Medicare paid providers a per month per member fee, and the program analyzed hospitalizations, costs, and quality-of-care outcomes.

Patients also completed a survey seven to 12 months after enrollment, which provided additional quality-of-care measures.

The interventions varied and included five commercial DM companies, three community hospitals, and three academic medical centers. All of the programs featured care coordinators (nurses) who provided patient education and monitoring, mostly via telephone, in hopes of improving adherence and communication with physicians. Nurses contacted patients twice per month on average. Among the interventions:

  • All but one program educated patients on improving adherence to medication, diet, exercise, and self-care regimens
  • Four programs focused on increasing physicians’ adherence to evidence- or guideline-based care
  • 14 sought to improve care coordination
  • 12 taught patients to communicate with their physicians more effectively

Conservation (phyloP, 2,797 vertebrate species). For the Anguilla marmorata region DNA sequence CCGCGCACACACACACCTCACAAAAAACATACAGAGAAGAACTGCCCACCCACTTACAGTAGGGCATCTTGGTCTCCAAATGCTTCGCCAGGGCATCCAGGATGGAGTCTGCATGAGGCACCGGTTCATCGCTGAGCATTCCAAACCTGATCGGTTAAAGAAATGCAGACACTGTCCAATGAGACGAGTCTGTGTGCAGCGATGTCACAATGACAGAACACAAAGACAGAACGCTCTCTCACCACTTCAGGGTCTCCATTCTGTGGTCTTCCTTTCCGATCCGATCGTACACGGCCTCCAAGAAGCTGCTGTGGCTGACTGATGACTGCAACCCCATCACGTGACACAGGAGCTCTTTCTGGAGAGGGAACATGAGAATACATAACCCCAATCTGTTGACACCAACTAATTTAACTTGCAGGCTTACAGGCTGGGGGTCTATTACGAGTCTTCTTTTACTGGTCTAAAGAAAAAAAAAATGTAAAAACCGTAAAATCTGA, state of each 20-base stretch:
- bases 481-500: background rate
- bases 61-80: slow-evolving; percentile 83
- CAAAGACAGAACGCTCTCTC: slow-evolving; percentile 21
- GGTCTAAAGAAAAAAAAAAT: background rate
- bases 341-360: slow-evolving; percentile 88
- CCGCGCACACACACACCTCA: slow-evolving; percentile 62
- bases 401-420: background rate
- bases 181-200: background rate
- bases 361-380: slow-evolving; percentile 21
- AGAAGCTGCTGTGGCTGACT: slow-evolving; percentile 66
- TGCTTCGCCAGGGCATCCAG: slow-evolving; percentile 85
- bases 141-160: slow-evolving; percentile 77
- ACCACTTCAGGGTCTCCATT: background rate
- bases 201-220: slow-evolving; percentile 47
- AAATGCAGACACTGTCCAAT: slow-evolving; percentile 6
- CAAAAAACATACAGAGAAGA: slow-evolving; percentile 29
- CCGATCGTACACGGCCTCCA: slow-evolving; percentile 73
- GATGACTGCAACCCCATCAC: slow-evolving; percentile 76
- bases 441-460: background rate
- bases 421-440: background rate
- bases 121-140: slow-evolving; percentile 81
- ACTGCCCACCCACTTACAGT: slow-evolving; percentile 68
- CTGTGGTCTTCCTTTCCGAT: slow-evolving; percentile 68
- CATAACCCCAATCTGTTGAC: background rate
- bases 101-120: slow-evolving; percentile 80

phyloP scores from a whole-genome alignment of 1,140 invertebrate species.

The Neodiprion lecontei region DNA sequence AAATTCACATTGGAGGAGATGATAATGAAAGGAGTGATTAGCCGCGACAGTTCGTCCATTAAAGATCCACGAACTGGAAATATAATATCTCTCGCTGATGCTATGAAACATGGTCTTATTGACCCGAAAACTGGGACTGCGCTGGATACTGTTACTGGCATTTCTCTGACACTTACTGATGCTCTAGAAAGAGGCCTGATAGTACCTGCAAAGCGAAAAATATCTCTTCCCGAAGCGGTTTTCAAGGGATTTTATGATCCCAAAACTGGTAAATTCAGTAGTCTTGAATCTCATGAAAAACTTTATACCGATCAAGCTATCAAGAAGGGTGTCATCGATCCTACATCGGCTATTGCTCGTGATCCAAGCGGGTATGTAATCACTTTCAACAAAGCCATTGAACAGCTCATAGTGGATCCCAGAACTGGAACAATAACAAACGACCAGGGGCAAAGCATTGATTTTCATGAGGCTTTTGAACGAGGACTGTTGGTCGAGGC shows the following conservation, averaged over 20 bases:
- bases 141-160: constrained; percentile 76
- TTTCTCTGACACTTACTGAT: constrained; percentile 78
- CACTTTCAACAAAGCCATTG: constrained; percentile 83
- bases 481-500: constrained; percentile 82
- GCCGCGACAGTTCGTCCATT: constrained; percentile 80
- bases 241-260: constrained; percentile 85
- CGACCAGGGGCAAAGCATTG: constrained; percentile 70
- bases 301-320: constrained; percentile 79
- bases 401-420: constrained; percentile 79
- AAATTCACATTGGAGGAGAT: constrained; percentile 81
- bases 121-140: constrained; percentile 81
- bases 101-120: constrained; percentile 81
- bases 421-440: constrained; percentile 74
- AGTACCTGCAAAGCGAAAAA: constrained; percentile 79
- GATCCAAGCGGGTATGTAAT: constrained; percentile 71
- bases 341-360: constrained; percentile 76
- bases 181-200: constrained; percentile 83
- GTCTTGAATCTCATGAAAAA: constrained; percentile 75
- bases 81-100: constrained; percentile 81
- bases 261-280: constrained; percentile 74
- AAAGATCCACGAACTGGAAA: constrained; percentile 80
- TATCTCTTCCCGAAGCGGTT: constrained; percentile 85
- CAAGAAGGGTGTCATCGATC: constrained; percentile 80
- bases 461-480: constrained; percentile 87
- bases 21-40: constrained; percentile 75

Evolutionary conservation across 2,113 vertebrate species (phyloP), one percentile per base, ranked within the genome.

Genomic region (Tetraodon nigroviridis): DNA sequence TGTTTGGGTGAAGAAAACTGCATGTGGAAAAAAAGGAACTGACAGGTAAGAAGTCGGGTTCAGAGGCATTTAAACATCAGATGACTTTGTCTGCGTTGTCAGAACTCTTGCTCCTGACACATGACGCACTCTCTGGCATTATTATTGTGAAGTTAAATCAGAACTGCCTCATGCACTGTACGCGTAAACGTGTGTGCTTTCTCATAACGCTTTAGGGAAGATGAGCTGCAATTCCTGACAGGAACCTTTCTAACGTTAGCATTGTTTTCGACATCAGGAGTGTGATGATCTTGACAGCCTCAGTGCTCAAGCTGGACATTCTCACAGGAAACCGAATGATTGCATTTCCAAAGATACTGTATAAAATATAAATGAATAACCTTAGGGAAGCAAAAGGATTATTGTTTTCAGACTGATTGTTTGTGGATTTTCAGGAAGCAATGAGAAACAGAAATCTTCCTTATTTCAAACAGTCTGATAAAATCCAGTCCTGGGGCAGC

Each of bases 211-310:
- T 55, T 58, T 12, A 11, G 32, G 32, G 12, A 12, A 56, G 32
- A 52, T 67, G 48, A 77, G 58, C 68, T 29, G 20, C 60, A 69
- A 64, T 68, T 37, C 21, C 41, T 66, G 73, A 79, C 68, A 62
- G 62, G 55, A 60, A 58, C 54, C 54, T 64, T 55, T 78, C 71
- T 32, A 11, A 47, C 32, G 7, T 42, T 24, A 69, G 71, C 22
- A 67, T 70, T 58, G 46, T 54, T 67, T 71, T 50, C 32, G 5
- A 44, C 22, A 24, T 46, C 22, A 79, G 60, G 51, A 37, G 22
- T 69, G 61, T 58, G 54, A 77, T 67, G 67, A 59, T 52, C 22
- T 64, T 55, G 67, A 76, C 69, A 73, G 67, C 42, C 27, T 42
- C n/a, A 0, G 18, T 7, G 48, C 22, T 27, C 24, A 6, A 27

• 10 programs provided timely information on the majority of patient hospitalizations or ED visits
  • Although the interventions varied in design, researchers found that the majority were simply not successful. Researchers discovered that:
  • Two of the 15 programs showed significant reductions in hospitalizations compared to the control group
  • None of the programs generated net savings
  • Three programs had monthly Medicare expenditures less than the control group by 9%–14%
  • No programs had favorable effects on the adherence measures, and only a few had a favorable effect on the quality-of-care indicators examined

“Despite these underwhelming results for care coordination interventions in general, the favorable findings for Mercy [Medical Center] and [Health Quality Partners (HQP)] suggest that the potential exists for care coordination interventions to be cost-neutral and to improve patients’ well-being,” the authors wrote.

Although the majority of interventions were not successful, the study’s authors did provide clues to why HQP and Mercy stood out: